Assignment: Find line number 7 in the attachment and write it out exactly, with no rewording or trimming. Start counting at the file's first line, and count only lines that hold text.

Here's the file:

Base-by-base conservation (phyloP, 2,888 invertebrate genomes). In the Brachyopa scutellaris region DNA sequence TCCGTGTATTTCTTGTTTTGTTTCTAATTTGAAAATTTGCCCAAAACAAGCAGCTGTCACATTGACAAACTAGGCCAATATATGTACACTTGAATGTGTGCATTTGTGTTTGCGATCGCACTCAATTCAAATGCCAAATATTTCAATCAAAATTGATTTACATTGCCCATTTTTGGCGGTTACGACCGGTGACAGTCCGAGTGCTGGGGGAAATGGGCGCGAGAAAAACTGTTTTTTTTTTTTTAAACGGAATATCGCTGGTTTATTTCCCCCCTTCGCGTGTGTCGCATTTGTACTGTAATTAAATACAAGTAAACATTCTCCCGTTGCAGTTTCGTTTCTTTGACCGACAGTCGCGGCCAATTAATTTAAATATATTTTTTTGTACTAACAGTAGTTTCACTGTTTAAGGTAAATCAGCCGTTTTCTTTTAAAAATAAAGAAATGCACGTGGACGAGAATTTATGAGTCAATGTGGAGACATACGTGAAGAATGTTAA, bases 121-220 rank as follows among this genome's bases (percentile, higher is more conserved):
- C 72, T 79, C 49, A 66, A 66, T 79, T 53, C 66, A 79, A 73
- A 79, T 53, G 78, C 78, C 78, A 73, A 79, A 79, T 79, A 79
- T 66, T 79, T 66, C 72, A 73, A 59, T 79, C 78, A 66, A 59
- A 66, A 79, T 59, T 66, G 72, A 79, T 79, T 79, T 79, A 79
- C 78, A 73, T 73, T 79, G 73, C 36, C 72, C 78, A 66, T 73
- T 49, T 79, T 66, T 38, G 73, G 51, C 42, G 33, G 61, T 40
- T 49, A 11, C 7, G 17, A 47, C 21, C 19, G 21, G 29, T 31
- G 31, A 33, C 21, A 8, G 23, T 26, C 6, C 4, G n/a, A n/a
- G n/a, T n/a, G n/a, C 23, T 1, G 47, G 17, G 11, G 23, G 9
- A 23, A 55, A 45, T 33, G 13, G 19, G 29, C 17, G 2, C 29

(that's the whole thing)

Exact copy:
- T 49, T 79, T 66, T 38, G 73, G 51, C 42, G 33, G 61, T 40